15. Cartridges and Shells 1:35 Master The latest releases from Master Models in their series of cannon shells and cartridges have recently arrived at BMs London offices. Trouble is they are seriously small and very difficult to photograph now that my macro lens has given up the ghost. There are loads of uses in dioramas or vignettes for both the empty cartridge cases and loaded cases, not sure so much with the separate shells, unless you glue them to the cases. [GM-35-018] – This set contains 15 German 2cm ammunition (cal. 20x138B) for Flak 30/38, KwK 30/38 - shells and 5pcs each of 3 types of projectiles [GM-35-019] – As above, but includes 25 German 2cm ammunition (cal. 20x138B) for Flak 30/38, KwK 30/38 - empty shells [GM-35-021] – This set includes 25 cartridges for the Browning .50 calibre heavy machine gun. [GM-35-020] – As above, but includes 25 empty cartridges, great for being strewn around the floor of a M3 half track of the turret of a tank. Conclusion Here we have some really useful and well produced items. Very handy for your dioramas. Review sample courtesy of Piotr at
  16. Masts for the RMS Titanic and Olympic 1:350 Master Models Master models continue to build up their range of 1:350 scale accessory sets. They are well up to the standard we’ve come to expect from Master Models, but be aware, these items are very sharp, and once fitted to the model could catch someone’s face/eyes if there look too closely. [350-100] This set is designed for the Titanic and Olympic, doesn’t matter which manufacturer they are from. It consists of the foremast and main mast, gooseneck fittings for the foremast derrick, jackstaff and ensign staff. There is also a small etched sheet which contains a new crows nest and navigation light holder, for the foremast. You will need to add some reinforcement under the deck for the masts to sit in but this shouldn’t be a problem for most modellers. Once rigged, and the instructions show clearly how the masts are rigged, they will look much better than the plastic items in the kit which are quite oversized. Conclusion This is a nice easy way to give your big liners that little bit of finesse that makes a nice model look great. The masts are much more to scale than plastic can ever be moulded. With the addition of the other parts it will give that quality look to you r finished model. Review sample courtesy of Piotr at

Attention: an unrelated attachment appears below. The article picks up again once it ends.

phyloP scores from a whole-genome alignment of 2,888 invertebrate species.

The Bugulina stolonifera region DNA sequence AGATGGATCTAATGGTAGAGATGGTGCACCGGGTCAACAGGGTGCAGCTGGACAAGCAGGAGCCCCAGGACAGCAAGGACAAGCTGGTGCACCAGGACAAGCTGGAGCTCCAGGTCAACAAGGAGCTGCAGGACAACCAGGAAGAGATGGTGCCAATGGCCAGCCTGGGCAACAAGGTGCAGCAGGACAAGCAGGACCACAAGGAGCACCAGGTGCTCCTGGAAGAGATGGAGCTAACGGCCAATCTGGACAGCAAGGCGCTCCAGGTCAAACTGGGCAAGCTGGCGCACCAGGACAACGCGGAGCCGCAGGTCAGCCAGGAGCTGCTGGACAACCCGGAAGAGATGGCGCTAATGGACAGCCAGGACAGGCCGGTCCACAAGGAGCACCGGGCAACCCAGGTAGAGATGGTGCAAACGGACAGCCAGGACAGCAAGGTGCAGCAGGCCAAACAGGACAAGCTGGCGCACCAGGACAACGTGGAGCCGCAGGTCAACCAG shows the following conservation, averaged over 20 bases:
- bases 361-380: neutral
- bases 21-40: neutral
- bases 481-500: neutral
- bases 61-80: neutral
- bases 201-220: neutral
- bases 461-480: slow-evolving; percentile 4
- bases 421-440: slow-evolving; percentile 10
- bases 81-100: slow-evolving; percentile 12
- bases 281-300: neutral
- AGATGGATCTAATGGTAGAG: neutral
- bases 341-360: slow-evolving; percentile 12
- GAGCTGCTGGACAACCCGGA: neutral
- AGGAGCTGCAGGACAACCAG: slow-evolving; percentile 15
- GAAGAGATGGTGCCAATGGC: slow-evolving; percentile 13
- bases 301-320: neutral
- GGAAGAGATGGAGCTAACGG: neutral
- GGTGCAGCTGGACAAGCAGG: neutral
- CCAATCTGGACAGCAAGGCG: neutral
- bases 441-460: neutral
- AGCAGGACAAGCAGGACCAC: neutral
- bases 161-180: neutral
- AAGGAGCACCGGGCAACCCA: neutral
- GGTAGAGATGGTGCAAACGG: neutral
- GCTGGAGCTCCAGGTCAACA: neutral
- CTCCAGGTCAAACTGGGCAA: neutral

17. Pitot Probe for OV-10 Bronco 1:32 Master The latest release from Master Models in their series of replacement pitot probes have recently arrived at BMs London offices. It is well up to their usual standard and very sharp, so care should be taken once fitted. It is so much better than the styrene ones found in the kit. [AM-32-109] – Has been designed for the lovely North American OV-10 Bronco from Kitty Hawk Conclusion Master Models must have a tremendous machining set up to be able to produce these pitot probes and to produce them with such finesse. The always look great on the finished model. Very highly recommended. Review sample courtesy of Piotr at